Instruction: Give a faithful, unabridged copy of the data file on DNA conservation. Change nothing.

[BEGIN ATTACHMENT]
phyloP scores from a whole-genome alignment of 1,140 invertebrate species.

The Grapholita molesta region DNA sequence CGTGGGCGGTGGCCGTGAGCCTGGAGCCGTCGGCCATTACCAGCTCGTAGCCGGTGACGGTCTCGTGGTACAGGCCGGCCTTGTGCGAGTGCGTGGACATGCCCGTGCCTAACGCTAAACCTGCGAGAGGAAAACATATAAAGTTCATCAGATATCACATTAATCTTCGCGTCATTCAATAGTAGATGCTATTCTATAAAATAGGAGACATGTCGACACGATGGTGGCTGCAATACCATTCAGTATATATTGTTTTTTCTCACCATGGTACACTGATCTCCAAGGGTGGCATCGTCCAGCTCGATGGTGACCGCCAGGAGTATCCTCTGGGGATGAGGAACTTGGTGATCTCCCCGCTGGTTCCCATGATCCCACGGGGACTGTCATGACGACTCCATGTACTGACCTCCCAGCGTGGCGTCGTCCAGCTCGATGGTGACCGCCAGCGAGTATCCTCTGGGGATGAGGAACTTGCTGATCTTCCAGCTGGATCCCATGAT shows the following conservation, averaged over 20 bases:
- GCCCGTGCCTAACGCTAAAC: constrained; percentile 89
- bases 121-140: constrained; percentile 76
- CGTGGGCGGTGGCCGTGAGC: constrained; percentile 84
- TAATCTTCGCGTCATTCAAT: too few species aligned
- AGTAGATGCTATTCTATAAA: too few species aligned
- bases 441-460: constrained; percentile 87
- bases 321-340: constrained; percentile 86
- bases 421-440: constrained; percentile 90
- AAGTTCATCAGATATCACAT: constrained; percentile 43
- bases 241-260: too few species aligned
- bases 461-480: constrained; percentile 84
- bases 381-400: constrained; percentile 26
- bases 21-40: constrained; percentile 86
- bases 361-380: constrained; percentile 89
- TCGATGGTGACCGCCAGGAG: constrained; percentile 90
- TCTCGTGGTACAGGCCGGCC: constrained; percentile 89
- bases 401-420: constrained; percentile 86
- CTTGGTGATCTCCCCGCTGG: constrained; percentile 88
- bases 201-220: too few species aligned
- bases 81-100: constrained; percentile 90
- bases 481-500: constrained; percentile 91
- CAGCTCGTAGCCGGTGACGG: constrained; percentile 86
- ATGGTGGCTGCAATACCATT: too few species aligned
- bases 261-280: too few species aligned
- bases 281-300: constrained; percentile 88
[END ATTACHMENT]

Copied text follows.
phyloP scores from a whole-genome alignment of 1,140 invertebrate species.

The Grapholita molesta region DNA sequence CGTGGGCGGTGGCCGTGAGCCTGGAGCCGTCGGCCATTACCAGCTCGTAGCCGGTGACGGTCTCGTGGTACAGGCCGGCCTTGTGCGAGTGCGTGGACATGCCCGTGCCTAACGCTAAACCTGCGAGAGGAAAACATATAAAGTTCATCAGATATCACATTAATCTTCGCGTCATTCAATAGTAGATGCTATTCTATAAAATAGGAGACATGTCGACACGATGGTGGCTGCAATACCATTCAGTATATATTGTTTTTTCTCACCATGGTACACTGATCTCCAAGGGTGGCATCGTCCAGCTCGATGGTGACCGCCAGGAGTATCCTCTGGGGATGAGGAACTTGGTGATCTCCCCGCTGGTTCCCATGATCCCACGGGGACTGTCATGACGACTCCATGTACTGACCTCCCAGCGTGGCGTCGTCCAGCTCGATGGTGACCGCCAGCGAGTATCCTCTGGGGATGAGGAACTTGCTGATCTTCCAGCTGGATCCCATGAT shows the following conservation, averaged over 20 bases:
- GCCCGTGCCTAACGCTAAAC: constrained; percentile 89
- bases 121-140: constrained; percentile 76
- CGTGGGCGGTGGCCGTGAGC: constrained; percentile 84
- TAATCTTCGCGTCATTCAAT: too few species aligned
- AGTAGATGCTATTCTATAAA: too few species aligned
- bases 441-460: constrained; percentile 87
- bases 321-340: constrained; percentile 86
- bases 421-440: constrained; percentile 90
- AAGTTCATCAGATATCACAT: constrained; percentile 43
- bases 241-260: too few species aligned
- bases 461-480: constrained; percentile 84
- bases 381-400: constrained; percentile 26
- bases 21-40: constrained; percentile 86
- bases 361-380: constrained; percentile 89
- TCGATGGTGACCGCCAGGAG: constrained; percentile 90
- TCTCGTGGTACAGGCCGGCC: constrained; percentile 89
- bases 401-420: constrained; percentile 86
- CTTGGTGATCTCCCCGCTGG: constrained; percentile 88
- bases 201-220: too few species aligned
- bases 81-100: constrained; percentile 90
- bases 481-500: constrained; percentile 91
- CAGCTCGTAGCCGGTGACGG: constrained; percentile 86
- ATGGTGGCTGCAATACCATT: too few species aligned
- bases 261-280: too few species aligned
- bases 281-300: constrained; percentile 88